RED PHALAROPE (Phalaropus fulicarius) – (See images below)
DESCRIPTION: The Red Phalarope breeding female top parts are mottled rufous and brown. Underparts are rufous, head crown is brown. Bill is yellow at base and dark grey at tip. Bill shorter than head. There is a whitish patch above and behind the eye, which is black. Nonbreeding adults are grey on top with white undersides. Head is light grey with a white bar above the eye. Bill almost all dark. There is a grey smudge below and behind the eye. Legs and feet are grey. Females larger and more colorful than males. Bird length around 20 cm (8 inches).
NAME: ‘Phalarope’ (also Latin ‘Phalaropus’) refers to ‘Coot’ and ‘foot’. Latin species name ‘fulicarius’ also means ‘coot’. Known as ‘Grey Phalarope’ outside North America.
HABITAT: Tundra in the summer, open seas outside short breeding season.
DIET: Insects, crustaceans, molluscs, small fish and zooplancton.
NESTING: Nest is on the ground below vegetation and near water. Between three and five dark green eggs are laid, incubated by the male. Chicks can feed themselves soon after hatching, but cared for by the male.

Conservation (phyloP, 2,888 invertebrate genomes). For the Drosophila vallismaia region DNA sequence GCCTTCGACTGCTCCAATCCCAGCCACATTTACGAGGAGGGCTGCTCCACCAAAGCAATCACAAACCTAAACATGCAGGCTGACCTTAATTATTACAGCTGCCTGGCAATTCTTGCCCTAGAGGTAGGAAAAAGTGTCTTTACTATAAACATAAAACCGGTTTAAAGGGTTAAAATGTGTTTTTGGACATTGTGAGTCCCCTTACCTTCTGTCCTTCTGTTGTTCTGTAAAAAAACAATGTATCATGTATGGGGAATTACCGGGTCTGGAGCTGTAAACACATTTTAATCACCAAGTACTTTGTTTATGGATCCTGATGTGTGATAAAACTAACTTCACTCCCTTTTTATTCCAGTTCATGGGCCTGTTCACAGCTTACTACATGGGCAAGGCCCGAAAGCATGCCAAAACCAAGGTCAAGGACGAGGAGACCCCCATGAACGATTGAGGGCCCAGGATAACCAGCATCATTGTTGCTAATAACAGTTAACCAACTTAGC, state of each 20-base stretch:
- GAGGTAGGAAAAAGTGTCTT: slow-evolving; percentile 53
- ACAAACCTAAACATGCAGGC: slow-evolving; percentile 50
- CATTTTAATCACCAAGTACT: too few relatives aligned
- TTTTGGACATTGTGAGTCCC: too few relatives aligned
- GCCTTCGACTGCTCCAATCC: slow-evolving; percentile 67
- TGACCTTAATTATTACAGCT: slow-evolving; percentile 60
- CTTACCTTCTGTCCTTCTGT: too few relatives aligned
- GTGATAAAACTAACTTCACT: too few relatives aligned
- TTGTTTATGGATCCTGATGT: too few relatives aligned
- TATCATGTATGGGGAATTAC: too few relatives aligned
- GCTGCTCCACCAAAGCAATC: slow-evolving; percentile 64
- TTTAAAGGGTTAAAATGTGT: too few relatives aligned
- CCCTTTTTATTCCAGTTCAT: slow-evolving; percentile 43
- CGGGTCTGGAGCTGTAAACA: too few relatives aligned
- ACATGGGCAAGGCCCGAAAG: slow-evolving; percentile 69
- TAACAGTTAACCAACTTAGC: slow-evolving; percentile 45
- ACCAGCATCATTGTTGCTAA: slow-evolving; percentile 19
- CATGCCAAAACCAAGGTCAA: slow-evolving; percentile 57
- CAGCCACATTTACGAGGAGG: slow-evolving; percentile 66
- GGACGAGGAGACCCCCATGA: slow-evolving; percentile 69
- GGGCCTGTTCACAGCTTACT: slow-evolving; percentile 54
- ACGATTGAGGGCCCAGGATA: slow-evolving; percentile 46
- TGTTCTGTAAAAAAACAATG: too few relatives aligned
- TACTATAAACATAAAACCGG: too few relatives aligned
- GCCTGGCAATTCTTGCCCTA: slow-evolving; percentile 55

DISTRIBUTION: Breeds in the Arctic around the world. Winters offshore the coasts of the southern half of South America, and west coasts of South Africa and north part of Africa. Occasional winter visitor to Hawaii and New Zealand.
Distribution Map:
ON PEI: Does not breed on Prince Edward Island, occasional sightings except in the winter.
CONSERVATION: Range widespread, population appears stable, not currently considered at risk.
NOTES: As with coots, phalaropes have lobed toes, which help them swim and walk with equal ease. Outside breeding season red phalaropes are found in flocks. This species is a ‘wading’ bird but with ‘pelagic’ habits. Another difference with other speciess is that there’s a ‘role reversal’ – it is the female that has the more vivid plumage color, initiates courtship and leaves parental care to the male.
SIMILAR SPECIES: Red-necked Phalarope, Wilson’s Phalarope
REFERENCES: (New England Seabirds) (Royal Society for the Protection of Birds) (Norwegian Polar Institute) (New Zealand Birds Online)

Red Phalarope – Morro Bay, CA – May 2007 – photo by ‘Mike’ Michael L. Baird
Red phalarope, Mike’ Michael L. Baird
Red Phalarope, nonbreeding plumage – Bodega Bay, CA – Nov. 2016 – photo by ADJ82
Red phalarope, nonbreeding plumage
Bodega Bay, CA, by ADJ82